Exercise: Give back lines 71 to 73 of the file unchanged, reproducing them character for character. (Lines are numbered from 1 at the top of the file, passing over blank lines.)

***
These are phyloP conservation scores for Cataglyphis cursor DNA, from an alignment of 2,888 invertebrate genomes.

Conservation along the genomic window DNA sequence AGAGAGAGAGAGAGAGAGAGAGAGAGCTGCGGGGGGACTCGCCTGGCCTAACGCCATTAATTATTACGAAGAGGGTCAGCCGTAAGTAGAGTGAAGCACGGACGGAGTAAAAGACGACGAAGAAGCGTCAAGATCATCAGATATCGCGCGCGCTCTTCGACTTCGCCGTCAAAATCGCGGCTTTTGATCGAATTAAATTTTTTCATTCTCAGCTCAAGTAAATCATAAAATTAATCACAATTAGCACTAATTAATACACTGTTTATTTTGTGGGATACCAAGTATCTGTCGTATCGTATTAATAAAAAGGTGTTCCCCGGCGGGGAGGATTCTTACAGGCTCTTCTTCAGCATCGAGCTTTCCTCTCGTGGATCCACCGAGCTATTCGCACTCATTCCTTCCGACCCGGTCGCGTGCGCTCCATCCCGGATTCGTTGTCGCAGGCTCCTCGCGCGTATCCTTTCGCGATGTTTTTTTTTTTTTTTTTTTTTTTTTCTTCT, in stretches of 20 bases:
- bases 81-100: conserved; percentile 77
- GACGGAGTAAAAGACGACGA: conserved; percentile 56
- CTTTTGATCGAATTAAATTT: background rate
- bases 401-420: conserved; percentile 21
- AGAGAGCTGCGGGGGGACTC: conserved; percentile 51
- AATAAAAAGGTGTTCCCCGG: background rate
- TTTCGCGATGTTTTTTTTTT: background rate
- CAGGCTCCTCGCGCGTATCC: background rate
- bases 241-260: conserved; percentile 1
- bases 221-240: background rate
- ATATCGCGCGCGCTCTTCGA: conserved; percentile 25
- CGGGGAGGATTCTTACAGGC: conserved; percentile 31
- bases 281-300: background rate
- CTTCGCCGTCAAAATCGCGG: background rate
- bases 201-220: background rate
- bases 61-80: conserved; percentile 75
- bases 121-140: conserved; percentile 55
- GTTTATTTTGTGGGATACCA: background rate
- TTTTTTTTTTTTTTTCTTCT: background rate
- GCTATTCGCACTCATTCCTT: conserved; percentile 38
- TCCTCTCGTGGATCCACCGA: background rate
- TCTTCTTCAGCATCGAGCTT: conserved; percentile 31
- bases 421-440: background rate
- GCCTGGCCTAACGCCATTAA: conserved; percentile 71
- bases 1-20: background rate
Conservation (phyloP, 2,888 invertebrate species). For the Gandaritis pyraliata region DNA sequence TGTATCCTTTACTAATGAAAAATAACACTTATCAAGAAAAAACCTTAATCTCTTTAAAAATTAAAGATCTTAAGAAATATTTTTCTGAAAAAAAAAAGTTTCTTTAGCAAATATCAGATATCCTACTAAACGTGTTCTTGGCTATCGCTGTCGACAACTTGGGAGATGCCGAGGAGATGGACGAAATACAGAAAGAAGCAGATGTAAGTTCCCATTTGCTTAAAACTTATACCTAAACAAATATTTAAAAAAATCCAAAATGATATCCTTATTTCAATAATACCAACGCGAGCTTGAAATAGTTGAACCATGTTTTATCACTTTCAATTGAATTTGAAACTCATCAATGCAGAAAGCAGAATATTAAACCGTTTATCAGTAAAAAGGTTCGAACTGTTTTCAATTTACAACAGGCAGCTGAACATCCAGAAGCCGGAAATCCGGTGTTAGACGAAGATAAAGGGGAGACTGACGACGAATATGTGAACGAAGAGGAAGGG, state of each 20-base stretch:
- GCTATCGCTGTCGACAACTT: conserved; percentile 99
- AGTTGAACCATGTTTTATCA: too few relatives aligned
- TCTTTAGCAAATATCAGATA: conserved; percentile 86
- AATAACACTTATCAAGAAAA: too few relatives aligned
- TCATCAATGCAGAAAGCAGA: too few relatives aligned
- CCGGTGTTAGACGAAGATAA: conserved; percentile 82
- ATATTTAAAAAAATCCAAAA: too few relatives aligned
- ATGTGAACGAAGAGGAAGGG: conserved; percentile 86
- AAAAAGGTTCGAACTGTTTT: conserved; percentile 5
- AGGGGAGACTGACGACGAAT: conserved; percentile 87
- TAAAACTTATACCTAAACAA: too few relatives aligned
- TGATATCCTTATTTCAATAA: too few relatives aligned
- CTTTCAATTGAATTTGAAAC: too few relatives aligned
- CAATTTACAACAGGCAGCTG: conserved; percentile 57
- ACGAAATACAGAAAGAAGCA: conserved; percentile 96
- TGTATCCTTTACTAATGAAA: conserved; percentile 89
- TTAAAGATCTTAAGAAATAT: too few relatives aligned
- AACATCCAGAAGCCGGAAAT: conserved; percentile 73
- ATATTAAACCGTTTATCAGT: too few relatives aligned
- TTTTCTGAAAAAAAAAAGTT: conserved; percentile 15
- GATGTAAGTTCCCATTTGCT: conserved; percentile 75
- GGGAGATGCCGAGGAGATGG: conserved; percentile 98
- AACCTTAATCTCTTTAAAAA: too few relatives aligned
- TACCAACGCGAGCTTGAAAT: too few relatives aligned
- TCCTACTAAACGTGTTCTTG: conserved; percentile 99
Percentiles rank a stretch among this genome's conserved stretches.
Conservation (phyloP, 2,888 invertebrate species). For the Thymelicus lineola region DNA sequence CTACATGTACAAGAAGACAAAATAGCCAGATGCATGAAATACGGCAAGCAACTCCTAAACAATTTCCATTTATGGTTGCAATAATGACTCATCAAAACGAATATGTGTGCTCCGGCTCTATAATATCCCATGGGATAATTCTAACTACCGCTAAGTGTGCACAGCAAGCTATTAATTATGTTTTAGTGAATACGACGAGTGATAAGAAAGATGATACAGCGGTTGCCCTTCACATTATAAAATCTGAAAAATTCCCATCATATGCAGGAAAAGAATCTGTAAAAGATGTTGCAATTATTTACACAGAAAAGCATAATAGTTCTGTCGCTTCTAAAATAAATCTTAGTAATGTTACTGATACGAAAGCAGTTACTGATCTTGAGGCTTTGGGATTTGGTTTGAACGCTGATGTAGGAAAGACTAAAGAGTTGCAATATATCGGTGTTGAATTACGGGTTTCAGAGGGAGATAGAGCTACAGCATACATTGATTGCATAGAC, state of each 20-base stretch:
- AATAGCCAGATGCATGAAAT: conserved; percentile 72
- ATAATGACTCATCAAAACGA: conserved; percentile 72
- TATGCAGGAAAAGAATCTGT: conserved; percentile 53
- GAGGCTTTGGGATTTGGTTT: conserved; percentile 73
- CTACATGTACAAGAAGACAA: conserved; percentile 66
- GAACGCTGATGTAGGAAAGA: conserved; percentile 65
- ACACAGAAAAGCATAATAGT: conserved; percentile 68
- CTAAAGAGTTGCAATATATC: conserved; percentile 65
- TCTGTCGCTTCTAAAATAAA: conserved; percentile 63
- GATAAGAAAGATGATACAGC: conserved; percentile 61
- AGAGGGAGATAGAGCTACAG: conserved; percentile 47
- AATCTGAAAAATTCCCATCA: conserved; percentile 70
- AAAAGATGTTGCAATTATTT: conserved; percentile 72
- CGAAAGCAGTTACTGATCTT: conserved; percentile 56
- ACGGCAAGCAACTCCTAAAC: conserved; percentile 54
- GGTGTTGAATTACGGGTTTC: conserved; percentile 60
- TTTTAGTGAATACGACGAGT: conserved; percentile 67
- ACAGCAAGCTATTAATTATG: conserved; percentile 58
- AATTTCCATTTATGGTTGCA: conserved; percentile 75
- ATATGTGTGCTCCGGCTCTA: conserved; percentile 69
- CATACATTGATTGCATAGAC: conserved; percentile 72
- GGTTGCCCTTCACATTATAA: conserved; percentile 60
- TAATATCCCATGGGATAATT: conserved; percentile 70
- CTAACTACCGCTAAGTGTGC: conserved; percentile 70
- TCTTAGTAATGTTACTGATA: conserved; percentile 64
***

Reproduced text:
- GGTGTTGAATTACGGGTTTC: conserved; percentile 60
- TTTTAGTGAATACGACGAGT: conserved; percentile 67
- ACAGCAAGCTATTAATTATG: conserved; percentile 58